NCAER’s latest forecasts show a GDP growth rate of 6.9 per cent for 2016–17 and 7.3 per cent for 2017–18. These forecasts are based on NCAER’s annual GDP model on annual model for GDP market prices at constant (2011–12) prices forecasts.
The Gross Value Added (GVA) at Basic Prices at constant (2011–12) prices is predicted to grow at 6.3 per cent in 2016–17 and 7.0 per cent in 2017–18. Real Agriculture GVA is forecasted to grow at 3.7 per cent, real Industry GVA at 5.5 per cent and real Services GVA at 7.3 per cent in 2016–17. Wholesale Price Index (WPI) inflation is projected at 3.6 per cent for 2016–17. Inflation is projected to accelerate in 2017–18 due to rising crude oil inflation.
The removal of the legal tender status of high value currency notes (Rs 500 and Rs 1,000) with effect from the midnight of November 8, 2016 took the domestic economy by surprise, raising fresh anxieties about economic recovery, leading to a downward forecast. Global economic uncertainty has added to these concerns.
Notwithstanding the fact that the monsoon arrived about nine days later than its normal date of arrival, the year 2016–17 has been a good one for the agricultural sector. NCAER estimates suggest that the total foodgrain production is going to touch a record of 272 million tonnes, 8 per cent higher than the corresponding figure of 251.6 million tonnes harvested last year. The production for crops like rice (108.8 million tonnes, about 4.2 per cent above last year’s output), wheat (96.6 million tonnes, about 4.7 per cent more than last year’s output) and pulses (22.1 million tonnes, 35 per cent higher than last year’s output of 16.4 million tonnes) is expected to reach record levels in 2016–17. This increase in harvest is expected to help in keeping food inflation low.
The growth of the industrial sector remained lackluster. The overall Index of Industrial Production (IIP), a measure of industrial performance in the country, shows a growth of 0.3 per cent during April–December 2016–17, when compared to the 3.2 per cent growth recorded during the same period of 2015–16. The Index of Industrial Production (IIP) contracted by 0.4 per cent in December 2016, as compared to the growth of 5.7 per cent it recorded in November 2016. Seventeen out of 22 groups experienced negative growth with a decline of –0.5 per cent in manufacturing in April–December as compared with the 3.2 per cent growth rate achieved during the same period of the previous fiscal, reflecting a massive downward swing in production.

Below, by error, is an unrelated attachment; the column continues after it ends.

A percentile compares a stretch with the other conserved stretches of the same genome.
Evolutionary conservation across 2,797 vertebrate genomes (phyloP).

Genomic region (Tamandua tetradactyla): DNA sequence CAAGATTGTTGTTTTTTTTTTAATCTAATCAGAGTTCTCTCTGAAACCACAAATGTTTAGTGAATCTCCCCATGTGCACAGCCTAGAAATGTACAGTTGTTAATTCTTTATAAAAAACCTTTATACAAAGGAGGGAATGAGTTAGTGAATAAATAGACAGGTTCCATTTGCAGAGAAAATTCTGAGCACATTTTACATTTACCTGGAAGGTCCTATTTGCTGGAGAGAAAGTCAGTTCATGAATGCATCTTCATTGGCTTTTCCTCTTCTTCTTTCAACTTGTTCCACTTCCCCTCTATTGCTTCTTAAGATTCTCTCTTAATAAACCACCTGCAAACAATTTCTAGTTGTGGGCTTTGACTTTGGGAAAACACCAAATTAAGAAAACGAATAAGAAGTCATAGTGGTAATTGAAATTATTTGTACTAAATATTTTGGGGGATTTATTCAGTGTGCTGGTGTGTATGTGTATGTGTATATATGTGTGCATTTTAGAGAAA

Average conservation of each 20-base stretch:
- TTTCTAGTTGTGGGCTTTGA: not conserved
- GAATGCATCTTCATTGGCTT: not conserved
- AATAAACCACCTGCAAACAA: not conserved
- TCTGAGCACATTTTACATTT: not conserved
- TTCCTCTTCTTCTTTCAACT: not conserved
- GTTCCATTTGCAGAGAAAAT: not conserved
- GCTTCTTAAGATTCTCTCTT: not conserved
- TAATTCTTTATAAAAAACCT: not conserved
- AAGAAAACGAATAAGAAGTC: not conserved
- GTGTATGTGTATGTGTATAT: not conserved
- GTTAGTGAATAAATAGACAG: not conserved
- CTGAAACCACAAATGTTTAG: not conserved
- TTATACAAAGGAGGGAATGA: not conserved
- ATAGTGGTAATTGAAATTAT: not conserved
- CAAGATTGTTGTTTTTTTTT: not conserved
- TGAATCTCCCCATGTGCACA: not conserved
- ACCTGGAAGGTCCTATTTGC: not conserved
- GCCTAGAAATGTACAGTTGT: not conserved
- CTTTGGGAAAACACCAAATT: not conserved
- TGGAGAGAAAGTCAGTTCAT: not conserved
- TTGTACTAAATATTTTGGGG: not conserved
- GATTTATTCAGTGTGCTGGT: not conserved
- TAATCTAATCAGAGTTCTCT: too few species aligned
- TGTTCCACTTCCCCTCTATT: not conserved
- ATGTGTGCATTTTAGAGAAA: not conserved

The year-on-year (y-o-y) growth of Gross Value Added for the services sector (excluding construction) showed stagnant growth between 2015–16 (8.9 per cent) and 2016–17 (8.8 per cent). Tourist arrivals registered higher growth (55.2 per cent) during the third quarter, as compared to the rise of 14.6 per cent witnessed in the second quarter of the current fiscal. Aviation passenger traffic growth continues to exhibit double digit growth. Both port and aviation cargo traffic picked up speed in the third quarter.
The performance of the external sector in the third quarter of 2016–17 has shown signs of improvement. Merchandise exports grew for the fifth consecutive month in January 2017, up by 4.3 per cent. This improvement can be attributed to economic normalisation of the world economy, led by revival of growth in the US, UK, Germany and Japan. On the other hand, merchandise imports grew significantly at 10.7 per cent, as compared to the growth of 0.5 per cent registered in the previous month. Nonetheless, the merchandise trade deficit narrowed to $9.8 billion from $10.4 billion recorded the previous month.
On the inflation front, consumer price inflation trended down with CPI inflation being at a two-year low of 3.2 per cent in January 2017. However, the wholesale price inflation recorded a sharp increase to 5.2 per cent in January 2017, up from 3.4 per cent in December 2016. It was driven by fuel prices that rose by 18.1 per cent in January 2017, up from 8.7 per cent a month ago. The core CPI inflation (headline inflation minus food and fuel) also rose to 5.1 per cent. Wholesale Price Index (WPI) inflation, on the other hand, increased to 5.2 per cent over December 2016 to January 2017 after declining slightly in the third quarter of 2016.
Meanwhile, the RBI in its sixth bi-monthly Monetary Policy announcement on February 8, 2017, kept the repo rate (at which the RBI pumps in liquidity into the system) unchanged at 6.3 per cent and, more importantly, changed its monetary stance from ‘accommodative’ to ‘neutral’. After staying subdued in the months of November and December, 2016, the BSE Sensex showed double digit y-o-y growth in January 2017.
The fiscal scenario shows an improvement in 2016–17:Q3 compared to the previous quarters in the same fiscal year and the corresponding quarters of the previous fiscal year. While the fiscal deficit recorded positive y-o-y growth of 13.8 per cent and 32.4 per cent in Q1 and Q2 respectively, it showed a y-o-y decline of 51.4 per cent in 2016–17:Q3.